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Turkish-Russian centre monitoring Nagorno-Karabakh ceasefire due to open

Turkey's Hulusi Akar said Turkish personnel would work at the centre to oversee the maintenance of a ceasefire that ended six weeks of fighting
Turkish President Recep Tayyip Erdogan and Azerbaijani President Ilham Aliyev attending a military parade marking Azerbaijan's victory against Armenia in the Nagorno-Karabakh region, in Baku in December 2020 (AFP)

A joint Turkish-Russian centre established to observe the ceasefire in the contested Nagorno-Karabakh region is set to begin operating on Saturday, Turkey's defence minister said on Friday.

In a statement, Hulusi Akar said one Turkish general and 38 personnel will work at the centre to support efforts to ensure that the ceasefire lasts in the wake of six weeks of fighting between Azerbaijan and the majority Armenian breakaway enclave.

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Turkey and Russia agreed to set up the joint centre to monitor the ceasefire reached between Azerbaijan and Armenia in November.

Nagorno-Karabakh is internationally recognised as part of Azerbaijan but mainly populated by ethnic Armenians.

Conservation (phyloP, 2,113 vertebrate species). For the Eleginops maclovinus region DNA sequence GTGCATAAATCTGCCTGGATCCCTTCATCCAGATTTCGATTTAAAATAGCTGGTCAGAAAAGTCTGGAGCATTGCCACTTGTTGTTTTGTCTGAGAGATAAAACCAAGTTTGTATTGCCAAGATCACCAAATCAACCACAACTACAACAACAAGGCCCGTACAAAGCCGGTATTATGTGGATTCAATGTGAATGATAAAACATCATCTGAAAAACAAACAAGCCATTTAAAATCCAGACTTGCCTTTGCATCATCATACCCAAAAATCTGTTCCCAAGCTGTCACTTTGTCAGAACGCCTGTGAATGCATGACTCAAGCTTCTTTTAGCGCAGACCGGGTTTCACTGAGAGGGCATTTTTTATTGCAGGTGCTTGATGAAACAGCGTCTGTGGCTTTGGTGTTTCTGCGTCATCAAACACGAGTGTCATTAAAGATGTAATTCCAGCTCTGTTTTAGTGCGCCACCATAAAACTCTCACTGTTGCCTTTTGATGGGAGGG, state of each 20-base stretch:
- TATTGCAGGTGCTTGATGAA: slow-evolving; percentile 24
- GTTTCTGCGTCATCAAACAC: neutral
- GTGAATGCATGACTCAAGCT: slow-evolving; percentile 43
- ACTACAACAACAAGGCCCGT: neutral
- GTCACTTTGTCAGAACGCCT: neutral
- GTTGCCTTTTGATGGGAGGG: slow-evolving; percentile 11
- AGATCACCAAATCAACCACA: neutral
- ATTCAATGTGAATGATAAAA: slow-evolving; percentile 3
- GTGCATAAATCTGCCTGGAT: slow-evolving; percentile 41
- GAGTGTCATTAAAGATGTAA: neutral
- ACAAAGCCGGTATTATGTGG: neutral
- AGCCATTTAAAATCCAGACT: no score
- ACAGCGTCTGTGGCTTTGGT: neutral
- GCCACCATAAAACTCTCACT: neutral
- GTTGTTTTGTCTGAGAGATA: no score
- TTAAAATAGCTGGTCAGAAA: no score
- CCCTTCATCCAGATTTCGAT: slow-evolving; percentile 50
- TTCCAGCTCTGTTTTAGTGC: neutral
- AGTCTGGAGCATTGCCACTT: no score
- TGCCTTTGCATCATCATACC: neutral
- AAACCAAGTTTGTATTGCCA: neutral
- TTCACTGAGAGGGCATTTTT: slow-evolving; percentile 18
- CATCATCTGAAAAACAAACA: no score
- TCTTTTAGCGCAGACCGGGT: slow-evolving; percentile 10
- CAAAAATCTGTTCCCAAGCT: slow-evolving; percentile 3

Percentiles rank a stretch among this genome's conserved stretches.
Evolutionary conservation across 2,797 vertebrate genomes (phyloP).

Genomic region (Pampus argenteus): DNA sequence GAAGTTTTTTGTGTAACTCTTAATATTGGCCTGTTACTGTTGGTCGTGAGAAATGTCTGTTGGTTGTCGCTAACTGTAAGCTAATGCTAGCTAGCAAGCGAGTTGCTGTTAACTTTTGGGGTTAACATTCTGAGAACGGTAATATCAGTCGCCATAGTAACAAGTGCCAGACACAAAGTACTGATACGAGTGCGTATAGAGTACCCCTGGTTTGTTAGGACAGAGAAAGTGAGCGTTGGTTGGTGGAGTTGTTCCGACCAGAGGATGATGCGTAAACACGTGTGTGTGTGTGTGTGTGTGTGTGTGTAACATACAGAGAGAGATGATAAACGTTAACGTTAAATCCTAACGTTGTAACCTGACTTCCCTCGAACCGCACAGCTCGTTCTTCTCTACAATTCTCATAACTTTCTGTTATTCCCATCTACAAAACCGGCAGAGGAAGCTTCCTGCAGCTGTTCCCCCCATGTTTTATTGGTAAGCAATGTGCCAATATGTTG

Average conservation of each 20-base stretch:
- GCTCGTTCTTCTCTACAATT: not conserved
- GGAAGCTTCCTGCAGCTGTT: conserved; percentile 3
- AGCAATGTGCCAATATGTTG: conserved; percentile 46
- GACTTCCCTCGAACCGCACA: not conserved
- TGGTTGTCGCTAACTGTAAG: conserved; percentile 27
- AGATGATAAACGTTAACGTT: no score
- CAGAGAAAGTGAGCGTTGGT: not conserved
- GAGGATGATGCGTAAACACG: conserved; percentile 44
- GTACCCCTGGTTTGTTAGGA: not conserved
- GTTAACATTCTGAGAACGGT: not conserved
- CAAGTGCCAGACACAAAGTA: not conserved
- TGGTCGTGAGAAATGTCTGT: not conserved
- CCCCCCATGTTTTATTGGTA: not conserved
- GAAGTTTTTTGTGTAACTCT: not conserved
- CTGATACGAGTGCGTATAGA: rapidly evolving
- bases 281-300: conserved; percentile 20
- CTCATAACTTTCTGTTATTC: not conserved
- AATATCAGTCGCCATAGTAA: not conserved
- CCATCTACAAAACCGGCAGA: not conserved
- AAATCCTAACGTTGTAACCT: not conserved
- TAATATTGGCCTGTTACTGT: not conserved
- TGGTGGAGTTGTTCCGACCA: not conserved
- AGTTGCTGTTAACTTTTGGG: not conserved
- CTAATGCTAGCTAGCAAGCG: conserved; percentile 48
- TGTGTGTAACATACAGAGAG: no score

Nagorno-Karabakh proclaimed its independence from Baku following a war in the 1990s but its autonomy has not been recognised internationally, not even by Armenia.

Fighting broke out on 27 September and continued until a Russian-brokered ceasefire was signed on 9 November. Russian peacekeepers were also deployed to the region under the deal.

The peace agreement saw Armenia cede swathes of territory it had controlled for decades to its longstanding rival, provoking outrage among Armenian citizens.

Turkish military support for Azerbaijan was a major factor swinging the conflict in the country's favour.

Amnesty International has said that at least 146 civilians died in the conflict, which claimed the lives of more than 6,000 troops on both sides.